The second approach is to connect the digital campaign to digital activities and refine the basic calculations based on this data. For example, when promoting alcohol brands, we gather data on sales in online retail. Currently, we can track online sales for up to 10% of the products, but even these percentages show trends that are useful for further calculations.

Another example is cars. People do not buy cars by clicking on a website; they visit a showroom. We work on campaigns for an official BMW dealer in Ukraine and measure the success of advertising campaigns through website conversions.

Most people who will buy a car in the showroom will first visit the website: they will look at the price, schedule a test drive, find a phone number, and read something.

These micro-conversions do not directly indicate a purchase, but increasing their quantity, traffic to the website, especially branded traffic, all contribute to the connection between our campaign efforts and the client’s business goals.

BMW, with its CRM, can track the customer’s communication with the manager, and our task is to show where this customer came from before reaching the manager.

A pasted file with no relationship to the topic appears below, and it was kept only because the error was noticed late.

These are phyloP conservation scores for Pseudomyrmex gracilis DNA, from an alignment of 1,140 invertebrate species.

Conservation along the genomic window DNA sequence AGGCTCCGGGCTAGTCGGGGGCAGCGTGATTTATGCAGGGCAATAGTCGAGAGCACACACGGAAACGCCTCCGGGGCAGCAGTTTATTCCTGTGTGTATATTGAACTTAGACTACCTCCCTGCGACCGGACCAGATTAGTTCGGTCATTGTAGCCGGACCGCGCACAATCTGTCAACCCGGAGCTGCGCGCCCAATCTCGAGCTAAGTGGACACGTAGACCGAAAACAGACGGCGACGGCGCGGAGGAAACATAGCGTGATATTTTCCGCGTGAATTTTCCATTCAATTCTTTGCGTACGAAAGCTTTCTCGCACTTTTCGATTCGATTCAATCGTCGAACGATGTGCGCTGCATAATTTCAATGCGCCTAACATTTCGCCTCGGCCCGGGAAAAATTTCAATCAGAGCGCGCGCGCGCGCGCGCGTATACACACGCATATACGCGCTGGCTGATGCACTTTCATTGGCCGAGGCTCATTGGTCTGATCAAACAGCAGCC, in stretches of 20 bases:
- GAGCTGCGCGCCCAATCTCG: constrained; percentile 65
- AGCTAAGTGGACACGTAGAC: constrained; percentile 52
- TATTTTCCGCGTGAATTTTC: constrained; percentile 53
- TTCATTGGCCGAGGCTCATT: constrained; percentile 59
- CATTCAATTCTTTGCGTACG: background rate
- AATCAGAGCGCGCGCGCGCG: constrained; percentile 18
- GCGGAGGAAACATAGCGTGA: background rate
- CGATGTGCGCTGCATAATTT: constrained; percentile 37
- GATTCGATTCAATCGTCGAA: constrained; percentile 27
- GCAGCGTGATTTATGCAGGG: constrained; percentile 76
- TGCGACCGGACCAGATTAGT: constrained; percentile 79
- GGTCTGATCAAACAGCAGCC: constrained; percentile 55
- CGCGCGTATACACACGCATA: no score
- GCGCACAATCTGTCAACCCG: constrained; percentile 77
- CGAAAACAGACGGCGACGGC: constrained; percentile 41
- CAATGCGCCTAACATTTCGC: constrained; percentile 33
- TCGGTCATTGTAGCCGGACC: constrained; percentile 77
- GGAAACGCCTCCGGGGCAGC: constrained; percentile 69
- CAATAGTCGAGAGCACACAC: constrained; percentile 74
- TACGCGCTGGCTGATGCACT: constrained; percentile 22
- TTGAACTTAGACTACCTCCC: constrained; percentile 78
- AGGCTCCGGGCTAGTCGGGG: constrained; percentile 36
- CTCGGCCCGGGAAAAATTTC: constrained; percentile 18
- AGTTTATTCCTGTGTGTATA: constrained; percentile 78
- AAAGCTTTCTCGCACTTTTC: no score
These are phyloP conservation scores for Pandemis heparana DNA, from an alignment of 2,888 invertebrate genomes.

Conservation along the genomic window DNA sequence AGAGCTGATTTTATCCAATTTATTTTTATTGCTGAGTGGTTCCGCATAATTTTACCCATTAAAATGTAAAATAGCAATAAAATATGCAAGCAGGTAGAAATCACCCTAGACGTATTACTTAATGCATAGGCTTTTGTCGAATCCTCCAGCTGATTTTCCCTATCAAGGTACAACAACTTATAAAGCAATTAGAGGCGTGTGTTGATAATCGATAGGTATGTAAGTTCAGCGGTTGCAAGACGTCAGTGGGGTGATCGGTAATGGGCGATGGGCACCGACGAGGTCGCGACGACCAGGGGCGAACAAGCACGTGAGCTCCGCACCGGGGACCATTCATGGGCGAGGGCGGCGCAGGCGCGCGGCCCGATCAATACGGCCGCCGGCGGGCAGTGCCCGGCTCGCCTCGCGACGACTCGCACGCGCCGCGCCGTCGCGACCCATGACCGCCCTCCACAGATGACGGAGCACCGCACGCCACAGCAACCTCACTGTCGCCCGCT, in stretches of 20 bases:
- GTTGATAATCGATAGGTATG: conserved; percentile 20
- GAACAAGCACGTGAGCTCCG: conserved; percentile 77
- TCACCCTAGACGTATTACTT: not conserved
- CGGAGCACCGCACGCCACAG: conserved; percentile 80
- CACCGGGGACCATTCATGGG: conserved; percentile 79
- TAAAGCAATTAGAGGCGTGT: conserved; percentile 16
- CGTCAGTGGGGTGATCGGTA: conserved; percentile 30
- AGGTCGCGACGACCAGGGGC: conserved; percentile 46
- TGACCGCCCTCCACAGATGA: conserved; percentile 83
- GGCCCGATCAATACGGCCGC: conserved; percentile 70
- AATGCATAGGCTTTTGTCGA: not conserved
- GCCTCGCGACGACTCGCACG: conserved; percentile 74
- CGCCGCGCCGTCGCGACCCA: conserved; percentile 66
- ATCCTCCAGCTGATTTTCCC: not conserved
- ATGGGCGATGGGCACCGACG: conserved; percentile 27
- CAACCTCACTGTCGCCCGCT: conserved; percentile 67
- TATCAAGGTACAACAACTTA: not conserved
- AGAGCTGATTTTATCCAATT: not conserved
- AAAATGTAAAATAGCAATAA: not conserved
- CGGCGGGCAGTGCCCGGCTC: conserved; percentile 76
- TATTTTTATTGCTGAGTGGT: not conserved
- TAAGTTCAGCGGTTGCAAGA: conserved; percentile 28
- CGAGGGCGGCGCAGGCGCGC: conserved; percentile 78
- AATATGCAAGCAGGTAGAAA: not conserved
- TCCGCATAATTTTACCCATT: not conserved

We build more complex tracking systems and enrich the client’s CRM with data. We can demonstrate the customer’s journey that enters the CRM, but the decision to use this data depends not only on us but also on the client’s readiness.


  1. The metrics of each individual advertising campaign should be aligned with the business goals and formulated accordingly.
  2. Business metrics do not directly translate into goals in the advertising account. The business tasks should be decomposed into specific marketing goals, to which individual campaign tasks are then tied. The business sets the direction, marketing chooses the path, and the advertising campaigns follow that path.
  3. The process of aligning the metrics of an advertising campaign may take some time, as it involves considering the interests of all involved stakeholders and the available technological capabilities. The metrics, along with the KPIs they are tied to, must be agreed upon BEFORE the campaign starts, and there is no other way around it.
  4. Within the advertising campaign itself, there may be intermediate metrics for different levels of the target audience. At newage, we define separate KPIs for cold, neutral, and hot audiences, ensuring that they all contribute to the overall goal set by the client.
  5. Analytics is the cornerstone of marketing and advertising. It allows us to connect specific tactical actions with results at higher levels of the business. This connection enables us to objectively assess the impact and make informed decisions about further actions.
  6. Analyzing advertising campaigns for brands with offline presence is more complex than tracking the customer’s end-to-end journey in the digital realm. However, there are solutions that combine online advertising with offline store sales, so the complexity of analytics should not deter you from promoting your brand online. After all, calculating the effectiveness of offline advertising for offline products is even more challenging.